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Medulloblastoma Epigenome Regulation in Treatment (MERIT)

Fast facts

  • Official title: Medulloblastoma Epigenome Regulation in Treatment (MERIT)
  • Lead researcher: Dr Paul Northcott
  • Where: St Jude Children’s Research Hospital
  • When: September 2018 – August 2024
  • Cost: £1.5 million over a period of five years
  • Research type: Paediatric, Medulloblastoma (High Grade), Academic
  • Grant round: Quest for Cures

Medulloblastoma is the most common high-grade brain tumour in children. Medulloblastomas are divided into the following sub-groups based on different clinical and biological characteristics: WNT, SHH, Group 3 and Group 4. Children diagnosed with Group 3 medulloblastomas have the worst outcomes due to a high rate of recurrence. This pattern of recurrence suggests that changes occurring in the tumour during the course of treatment may be driving resistance to treatment, leading to tumour progression. It is therefore important to understand these changes and how they contribute to the failure of current treatments.

What is it?

Previous research has shown that epigenetic changes or changes to the structure of DNA which alter the way DNA is ‘read’ contribute to the treatment resistance in medulloblastomas. The research team, led by Dr Paul Northcott, is to identify these epigenetic changes occurring in Group 3 medulloblastomas in response to treatment.

To accomplish this aim, the research team will analyse tumour samples to map the various epigenetic changes occurring in Group 3 medulloblastomas, as well as identify changes occurring in response to chemotherapy and/or radiation therapy. They will then follow-up by finding treatments that have the ability to reverse resistance to treatment and then translate their work into pre-clinical models.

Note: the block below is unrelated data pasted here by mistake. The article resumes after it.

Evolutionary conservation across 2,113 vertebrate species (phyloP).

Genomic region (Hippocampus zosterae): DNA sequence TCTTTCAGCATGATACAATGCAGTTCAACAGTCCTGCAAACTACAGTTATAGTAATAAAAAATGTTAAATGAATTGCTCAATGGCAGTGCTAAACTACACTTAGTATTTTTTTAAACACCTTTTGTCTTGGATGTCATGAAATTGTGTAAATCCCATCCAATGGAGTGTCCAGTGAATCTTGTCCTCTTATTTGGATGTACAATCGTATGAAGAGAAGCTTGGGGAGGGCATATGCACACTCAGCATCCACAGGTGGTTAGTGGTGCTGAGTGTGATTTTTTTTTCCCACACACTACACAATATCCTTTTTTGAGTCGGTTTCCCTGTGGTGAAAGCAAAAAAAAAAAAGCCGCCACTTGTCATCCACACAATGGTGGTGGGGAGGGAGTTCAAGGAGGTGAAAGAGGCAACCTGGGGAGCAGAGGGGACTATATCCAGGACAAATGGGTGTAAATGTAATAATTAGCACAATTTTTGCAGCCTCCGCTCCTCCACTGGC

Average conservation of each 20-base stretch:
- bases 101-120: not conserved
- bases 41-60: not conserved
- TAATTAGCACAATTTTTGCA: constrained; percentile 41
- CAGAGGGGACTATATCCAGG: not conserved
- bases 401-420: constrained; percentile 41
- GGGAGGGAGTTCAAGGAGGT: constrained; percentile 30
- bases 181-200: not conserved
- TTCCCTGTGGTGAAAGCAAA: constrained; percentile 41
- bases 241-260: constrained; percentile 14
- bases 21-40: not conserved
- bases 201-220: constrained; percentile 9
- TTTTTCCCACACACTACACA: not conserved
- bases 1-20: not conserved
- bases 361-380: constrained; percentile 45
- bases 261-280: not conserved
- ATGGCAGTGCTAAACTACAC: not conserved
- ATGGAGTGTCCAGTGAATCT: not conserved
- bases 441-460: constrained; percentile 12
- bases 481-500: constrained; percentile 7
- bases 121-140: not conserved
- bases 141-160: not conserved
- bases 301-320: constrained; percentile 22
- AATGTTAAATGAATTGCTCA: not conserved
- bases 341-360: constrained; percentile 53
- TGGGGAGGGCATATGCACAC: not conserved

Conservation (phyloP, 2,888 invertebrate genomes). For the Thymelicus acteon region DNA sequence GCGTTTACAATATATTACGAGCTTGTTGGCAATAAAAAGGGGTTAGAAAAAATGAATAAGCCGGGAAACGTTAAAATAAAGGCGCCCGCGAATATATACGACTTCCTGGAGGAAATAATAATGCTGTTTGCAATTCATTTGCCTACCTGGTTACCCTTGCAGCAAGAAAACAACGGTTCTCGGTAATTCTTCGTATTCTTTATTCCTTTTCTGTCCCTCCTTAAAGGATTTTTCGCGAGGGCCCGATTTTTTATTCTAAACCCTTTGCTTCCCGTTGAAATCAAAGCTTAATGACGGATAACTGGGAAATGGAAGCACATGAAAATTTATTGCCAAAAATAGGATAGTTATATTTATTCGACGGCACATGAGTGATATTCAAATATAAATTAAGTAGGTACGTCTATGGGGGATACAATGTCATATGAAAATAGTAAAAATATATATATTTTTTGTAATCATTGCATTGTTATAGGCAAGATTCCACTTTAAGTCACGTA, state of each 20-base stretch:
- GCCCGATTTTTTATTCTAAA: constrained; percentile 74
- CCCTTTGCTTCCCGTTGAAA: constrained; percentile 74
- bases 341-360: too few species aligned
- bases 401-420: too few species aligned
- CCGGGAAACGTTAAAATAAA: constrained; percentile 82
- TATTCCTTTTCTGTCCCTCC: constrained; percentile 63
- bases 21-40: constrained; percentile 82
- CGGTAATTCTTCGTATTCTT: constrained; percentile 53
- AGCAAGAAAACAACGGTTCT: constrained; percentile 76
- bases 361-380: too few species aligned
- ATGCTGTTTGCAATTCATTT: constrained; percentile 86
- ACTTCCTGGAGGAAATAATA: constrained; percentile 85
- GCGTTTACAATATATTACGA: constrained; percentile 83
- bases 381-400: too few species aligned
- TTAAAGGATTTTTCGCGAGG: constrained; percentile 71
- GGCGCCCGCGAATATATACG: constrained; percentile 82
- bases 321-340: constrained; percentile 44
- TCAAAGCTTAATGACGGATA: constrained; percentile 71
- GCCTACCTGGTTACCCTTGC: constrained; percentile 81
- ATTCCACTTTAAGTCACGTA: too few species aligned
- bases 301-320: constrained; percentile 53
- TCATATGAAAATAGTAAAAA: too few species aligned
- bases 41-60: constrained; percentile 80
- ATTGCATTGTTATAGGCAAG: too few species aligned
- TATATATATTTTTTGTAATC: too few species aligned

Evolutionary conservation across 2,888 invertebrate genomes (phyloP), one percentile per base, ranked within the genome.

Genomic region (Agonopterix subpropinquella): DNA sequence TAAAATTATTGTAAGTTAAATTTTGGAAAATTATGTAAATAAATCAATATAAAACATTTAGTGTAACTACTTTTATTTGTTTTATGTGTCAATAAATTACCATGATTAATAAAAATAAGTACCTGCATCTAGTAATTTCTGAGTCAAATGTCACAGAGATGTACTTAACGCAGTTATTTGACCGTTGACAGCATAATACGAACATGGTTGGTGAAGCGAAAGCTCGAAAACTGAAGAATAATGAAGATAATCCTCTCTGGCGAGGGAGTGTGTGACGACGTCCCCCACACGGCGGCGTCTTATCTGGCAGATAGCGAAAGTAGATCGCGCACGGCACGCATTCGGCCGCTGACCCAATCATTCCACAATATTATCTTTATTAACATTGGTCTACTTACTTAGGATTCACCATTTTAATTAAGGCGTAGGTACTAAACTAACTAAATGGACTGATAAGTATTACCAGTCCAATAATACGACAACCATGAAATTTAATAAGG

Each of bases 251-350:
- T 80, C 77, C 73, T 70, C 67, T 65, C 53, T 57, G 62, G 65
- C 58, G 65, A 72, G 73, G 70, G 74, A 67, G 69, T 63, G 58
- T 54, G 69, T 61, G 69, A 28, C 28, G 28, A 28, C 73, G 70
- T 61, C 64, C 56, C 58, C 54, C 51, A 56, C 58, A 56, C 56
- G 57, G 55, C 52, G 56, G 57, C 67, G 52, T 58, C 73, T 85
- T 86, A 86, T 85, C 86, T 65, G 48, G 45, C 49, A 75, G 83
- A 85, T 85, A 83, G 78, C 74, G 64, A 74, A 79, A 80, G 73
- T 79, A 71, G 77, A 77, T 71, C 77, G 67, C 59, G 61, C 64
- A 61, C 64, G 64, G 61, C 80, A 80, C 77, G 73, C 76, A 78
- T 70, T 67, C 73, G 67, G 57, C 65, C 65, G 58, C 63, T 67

Why is it important?

Medulloblastoma is the most common high-grade brain tumour in children. Medulloblastomas are divided into the following sub-groups based on different clinical and biological characteristics: WNT, SHH, Group 3, and Group 4. Children diagnosed with Group 3 medulloblastomas have the worst outcomes due to a high rate of recurrence. This pattern suggests that the changes occurring in the tumour during the course of treatment may be driving resistance to treatment, and leading to tumour progression. It is therefore important to understand what these changes are and how they contribute to the failure of current treatments.

Who will it help?

This research will help children diagnosed with Group 3 medulloblastomas and their family members.

Milestones

  • The team analysed the transcriptional and epigenetic changes that occur in 58 primary tumour samples, including 19 Group 3 medulloblastomas.
  • They also created a mouse model of Group 3 medulloblastoma using parts of Group 3 medulloblastoma from children’s surgeries.
  • They used these models to complete 2 pre-clinical studies. These studies investigated how combination therapy with different doses of radiotherapy and chemotherapy affected tumour growth and also, what changes occurred during treatment.
  • Additionally they generated a library of potential ‘master regulators’ which they think could be controlling the initiation and growth of the tumours. They have then worked to confirm the effect of these ‘master regulators’ in medulloblastoma cells. The researchers are now analysing the results from these experiments to help them identify which regulators are key.

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Research is the only way we will discover kinder, more effective treatments and, ultimately, stamp out brain tumours – for good! However, brain tumours are complex and research in to them takes a great deal of time and money.

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